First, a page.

San Bernardino Blue Grass [Poa atropurpurea Scribn.]
Listing CNPS List 1B R-E-D Code 2-2-3
State/Federal. Status -- /C1 POACEAE Apr.-Jun.
Global Rank G2 State Rank S2.2
Distribution: San Diego County, Riverside County, and San Bernardino County
Habitat: Montane Meadows surrounded by coniferous forest are the preferred habitat of this rhizomatous perennial grass. According to Krantz, it blooms earlier than other Poa species. At Laguna Lakes the soil type is mapped as loamy alluvial land. These meadows have been heavily grazed and now have a mix of native annuals and herbaceous perennials, with substantial Eurasian grasses. Small rocky areas within meadows may be a preferred microhabitat.
Known Sites: San Bernardino Blue Grass is growing in meadows near Big Laguna Lake sympatrically with Poa pratensis. Data Base reports here are on the north side of Los Rasalies Ravine, and in nearby Filaree Flats. Four locales within the meadow have been mapped; however, recent efforts to confirm these sightings have not been successful. Old reports are from nearby Crouch Meadow and at Mendenhall Valley in the Palomar Mountains. It is also reported north of San Diego County at Big Bear Lake by Eagle Point, and nearby at Bluff Lake in the San Bernardino Mountains. Data Base reports for San Bernardino County are from the north shore of Baldwin Lake, the south shore of Big Bear Lake between Eagle Point and Stanfield Cutoff, about 1.5 miles east of Holcomb Valley, in Holcomb Valley, in Cienaga Seca 1 mile southwest of Onyx Peak, at the eastern edge of Bluff Lake, just south of Meadow Park in the town of Big Bear Lake, the Presbyterian Conference grounds west to the south shore of Metcalf Bay, the Pan Hot Springs area of Big Bear City, Shay Meadow near the southeastern end of Big Bear Boulevard in Big Bear City, between Aeroplane Lane and Big Bear City Airport, at Moonridge near the golf course and ski areas, at Wildhorse Spring 3.4 miles southeast of Woodlands, Erwin Lake just east of Woodlands at the end of Meadow Lane, and at the east end of Erwin Lake about 1 mile east of Woodlands.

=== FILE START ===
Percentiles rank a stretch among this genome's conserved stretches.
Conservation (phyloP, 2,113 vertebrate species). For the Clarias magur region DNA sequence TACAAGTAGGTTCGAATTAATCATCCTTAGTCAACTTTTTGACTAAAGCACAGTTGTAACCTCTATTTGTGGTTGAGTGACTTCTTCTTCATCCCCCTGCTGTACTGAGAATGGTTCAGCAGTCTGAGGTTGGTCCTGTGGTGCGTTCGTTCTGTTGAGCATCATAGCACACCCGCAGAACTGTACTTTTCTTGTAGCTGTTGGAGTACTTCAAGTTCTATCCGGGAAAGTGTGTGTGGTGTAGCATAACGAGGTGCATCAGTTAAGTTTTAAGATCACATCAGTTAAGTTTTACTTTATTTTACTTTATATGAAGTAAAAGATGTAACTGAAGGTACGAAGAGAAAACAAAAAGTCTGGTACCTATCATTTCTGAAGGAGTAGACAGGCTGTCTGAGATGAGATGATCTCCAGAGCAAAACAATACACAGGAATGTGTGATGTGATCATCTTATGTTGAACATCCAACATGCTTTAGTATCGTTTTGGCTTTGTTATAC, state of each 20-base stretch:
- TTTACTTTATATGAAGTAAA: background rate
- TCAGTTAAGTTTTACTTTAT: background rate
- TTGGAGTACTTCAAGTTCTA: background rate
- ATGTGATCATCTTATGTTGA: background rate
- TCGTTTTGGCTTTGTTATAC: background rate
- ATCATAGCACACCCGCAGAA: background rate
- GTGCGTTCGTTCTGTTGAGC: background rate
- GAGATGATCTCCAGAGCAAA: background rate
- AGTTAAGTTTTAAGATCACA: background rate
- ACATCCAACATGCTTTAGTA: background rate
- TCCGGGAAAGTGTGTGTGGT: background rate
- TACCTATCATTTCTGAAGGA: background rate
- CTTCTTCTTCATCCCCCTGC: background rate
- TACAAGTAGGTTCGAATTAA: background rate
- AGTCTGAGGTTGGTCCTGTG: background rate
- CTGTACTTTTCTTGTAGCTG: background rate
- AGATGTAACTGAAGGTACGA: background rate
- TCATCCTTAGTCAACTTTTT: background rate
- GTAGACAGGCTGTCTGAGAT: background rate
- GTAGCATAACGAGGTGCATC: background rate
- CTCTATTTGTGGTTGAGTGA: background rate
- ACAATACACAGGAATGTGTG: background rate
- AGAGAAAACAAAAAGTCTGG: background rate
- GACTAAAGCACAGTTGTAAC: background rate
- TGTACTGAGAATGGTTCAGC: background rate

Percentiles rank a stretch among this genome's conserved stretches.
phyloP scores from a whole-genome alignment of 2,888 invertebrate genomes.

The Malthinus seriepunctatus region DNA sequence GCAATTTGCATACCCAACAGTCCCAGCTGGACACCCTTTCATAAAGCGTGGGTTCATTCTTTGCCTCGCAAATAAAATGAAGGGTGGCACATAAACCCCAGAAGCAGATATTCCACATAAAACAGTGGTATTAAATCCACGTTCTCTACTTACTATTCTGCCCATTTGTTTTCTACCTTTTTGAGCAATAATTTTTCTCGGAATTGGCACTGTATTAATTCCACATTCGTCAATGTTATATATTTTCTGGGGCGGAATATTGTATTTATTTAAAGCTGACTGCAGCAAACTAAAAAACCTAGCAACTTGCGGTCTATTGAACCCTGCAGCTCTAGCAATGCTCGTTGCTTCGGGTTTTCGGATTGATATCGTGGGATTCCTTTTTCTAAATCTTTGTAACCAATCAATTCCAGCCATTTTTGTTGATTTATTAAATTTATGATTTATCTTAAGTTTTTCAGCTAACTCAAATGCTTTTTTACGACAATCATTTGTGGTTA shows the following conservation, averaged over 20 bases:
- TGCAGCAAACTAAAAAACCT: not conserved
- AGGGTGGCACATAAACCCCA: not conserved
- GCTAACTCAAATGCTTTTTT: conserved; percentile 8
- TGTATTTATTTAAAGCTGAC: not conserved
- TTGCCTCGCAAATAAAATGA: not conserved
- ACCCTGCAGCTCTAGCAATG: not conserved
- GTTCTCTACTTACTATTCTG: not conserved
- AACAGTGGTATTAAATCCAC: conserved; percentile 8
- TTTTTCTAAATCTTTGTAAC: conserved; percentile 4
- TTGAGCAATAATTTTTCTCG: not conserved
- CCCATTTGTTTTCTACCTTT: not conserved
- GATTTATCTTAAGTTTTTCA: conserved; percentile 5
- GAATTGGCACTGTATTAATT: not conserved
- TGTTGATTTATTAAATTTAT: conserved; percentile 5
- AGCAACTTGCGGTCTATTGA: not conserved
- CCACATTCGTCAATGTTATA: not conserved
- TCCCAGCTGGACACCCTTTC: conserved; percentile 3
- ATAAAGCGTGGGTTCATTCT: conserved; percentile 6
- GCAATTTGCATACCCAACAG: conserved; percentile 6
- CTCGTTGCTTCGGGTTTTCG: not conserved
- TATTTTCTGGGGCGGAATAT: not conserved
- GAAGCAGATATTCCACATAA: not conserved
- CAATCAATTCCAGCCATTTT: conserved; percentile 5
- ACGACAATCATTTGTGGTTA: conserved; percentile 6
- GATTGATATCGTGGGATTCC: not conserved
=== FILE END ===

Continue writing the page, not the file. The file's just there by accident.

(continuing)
Status: This grass is presumed to be slowly declining in the San Bernardino Mountains due to residential development in areas of montane meadows. More information is needed regarding the status of this grass in San Diego County. Questions arise concerning the taxonomic integrity of this species in the Laguna Mountains. It may be getting "swamped" genetically by the very common Poa pratensis which apparently includes both native and introduced strains. Overgrazing by cattle has severely degraded the Laguna meadows and undoubtedly led to the extirpation of most of the historical population. Removal of grazing cattle from the Laguna Meadows is needed to protect not only this species but a number of uncommon or sensitive plants (e.g., Horkelia bolanderi ssp. clevelandii which is the uncommon host plant of the rare Laguna Mountains Skipper (Pyrgus ruralis lagunae). All populations of this grass in San Diego County should be protected.
Copyright © May 1994 Craig H. Reiser.
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